1. Ecology
  2. Evolutionary Biology
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Social groups buffer maternal loss in mountain gorillas

  1. Robin E Morrison  Is a corresponding author
  2. Winnie Eckardt
  3. Fernando Colchero
  4. Veronica Vecellio
  5. Tara S Stoinski
  1. Dian Fossey Gorilla Fund, Rwanda
  2. Centre for Research in Animal Behaviour, University of Exeter, United Kingdom
  3. Department of Mathematics and Computer Science, University of Southern Denmark, Denmark
  4. Interdisciplinary Center on Population Dynamics, University of Southern Denmark, Denmark
Research Article
Cite this article as: eLife 2021;10:e62939 doi: 10.7554/eLife.62939
3 figures, 5 tables and 2 additional files

Figures

Figure 1 with 1 supplement
Survivorship curves for each of the four maternal loss categories for each sex.

Plots show the proportion of surviving (a) females (n = 98) and (b) males (n = 102) that suffered maternal loss as infants, juveniles, and subadults compared to non-orphans that did not suffer maternal loss under the age of 8 years. Figure 1—figure supplement 1 shows survivorship curves of each orphan age and sex class plotted separately against non-orphans for further clarity. Grey dashed line indicates the age from which orphan and non-orphan survival are modelled separately.

Figure 1—figure supplement 1
Orphan survivorship curves separated by age and sex class.
Figure 2 with 1 supplement
The change in proximity-based social network position (eigenvector centrality, weighted degree, and binary degree) for orphaned (n = 28) and non-orphaned immature gorillas (n = 108) within the same group in the 6 months before an incident of maternal loss and the 6 months after.

Weighted degree and binary degree values are calculated as proportions of the greatest value observed within their specific network to enable comparison across multiple networks (multiple incidents of maternal loss). Networks include only individuals that were present both before and after maternal loss and therefore exclude the mothers of orphans. Blue lines and shading indicate mean and 95% confidence interval. Figure 2—figure supplement 1 shows the change in affiliative contact-based social network position. Source data available in file: ‘Figure 2—source data 1’.

Figure 2—source data 1

Changes in the network position of orphaned and non-orphaned immature gorillas following an incident of maternal loss.

https://cdn.elifesciences.org/articles/62939/elife-62939-fig2-data1-v1.xlsx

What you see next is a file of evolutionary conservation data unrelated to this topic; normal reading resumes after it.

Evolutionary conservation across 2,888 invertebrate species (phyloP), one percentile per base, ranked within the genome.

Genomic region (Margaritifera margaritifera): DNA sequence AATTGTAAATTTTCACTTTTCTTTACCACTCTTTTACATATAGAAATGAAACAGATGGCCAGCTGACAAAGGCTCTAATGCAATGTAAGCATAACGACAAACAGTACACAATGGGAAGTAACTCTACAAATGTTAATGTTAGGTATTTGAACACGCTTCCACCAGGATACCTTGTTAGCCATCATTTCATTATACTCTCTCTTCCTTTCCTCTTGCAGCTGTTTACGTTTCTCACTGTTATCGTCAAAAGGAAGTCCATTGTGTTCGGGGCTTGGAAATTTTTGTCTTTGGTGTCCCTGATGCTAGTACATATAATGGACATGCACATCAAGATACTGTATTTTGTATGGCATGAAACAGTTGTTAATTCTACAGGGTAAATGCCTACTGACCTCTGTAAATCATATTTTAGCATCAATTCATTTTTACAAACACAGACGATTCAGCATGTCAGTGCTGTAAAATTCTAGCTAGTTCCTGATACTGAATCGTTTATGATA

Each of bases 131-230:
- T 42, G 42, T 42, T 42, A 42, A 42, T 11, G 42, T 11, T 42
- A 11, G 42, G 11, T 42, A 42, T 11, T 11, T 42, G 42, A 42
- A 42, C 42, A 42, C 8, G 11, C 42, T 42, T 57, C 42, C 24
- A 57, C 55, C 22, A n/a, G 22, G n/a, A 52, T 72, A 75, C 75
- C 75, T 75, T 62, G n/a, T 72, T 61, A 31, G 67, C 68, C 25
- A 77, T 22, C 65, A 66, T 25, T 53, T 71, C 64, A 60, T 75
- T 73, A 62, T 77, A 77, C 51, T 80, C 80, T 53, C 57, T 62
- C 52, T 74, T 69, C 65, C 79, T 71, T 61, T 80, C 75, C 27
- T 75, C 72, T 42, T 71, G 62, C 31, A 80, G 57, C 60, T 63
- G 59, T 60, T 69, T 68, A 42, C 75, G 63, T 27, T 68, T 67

Figure 2—figure supplement 1
The change in affiliative contact-based social network position (eigenvector centrality, proportional weighted degree, and proportional binary degree) for orphaned and non-orphaned immature gorillas within the same group in the 6 months before an incident of maternal loss and the 6 months after. Blue lines and shading indicate mean and 95% confidence interval.
Figure 3 with 2 supplements
The change in relationship strength (SRI) between immature gorillas and other group members in both affiliative contact and proximity, between the 6 months prior to an incident of maternal loss and the 6 months post-maternal loss (n relationships = 3592, orphaned immature gorillas = 31, non-orphaned immature gorillas = 51).

Black points show values for orphans, and grey points show values for immature gorillas within the same group that did not suffer maternal loss. Error bars indicate the standard error. Dashed red line indicates no change in relationship strength. NS indicates no significant difference between orphan and non-orphan changes in relationship strength, * indicates significance at <0.05, ** indicates significance at <0.01, and *** indicates significance at <0.001. Exact p-values (L to R), contact: <0.001, 0.001, 0.997, 0.280, 0.122, 0.021, 0.941, 0.019; proximity: 0.006, 0.009, 0.004, 0.265, 0.680, <0.001, <0.001, 0.328. Source data available in file: ‘Figure 3—source data 1’. Figure 3—figure supplement 1 shows the change in relationship strength between orphans and group members that were their maternal siblings (dark blue) and those that were not (light blue) after maternal loss based on (A) affiliative contact and (B) proximity. Figure 3—figure supplement 2 shows the change in relationship strength between orphans and dominant and subordinate adult male group members by kinship after maternal loss based on (A) affiliative contact and (B) proximity.

Figure 3—source data 1

Changes in dyadic relationship strengths following an incident of maternal loss within a gorilla group.

https://cdn.elifesciences.org/articles/62939/elife-62939-fig3-data1-v1.xlsx
Figure 3—figure supplement 1
The change in relationship strength between orphans and group members that were their maternal siblings (dark blue) and those that were not (light blue) after maternal loss based on (A) affiliative contact and (B) proximity.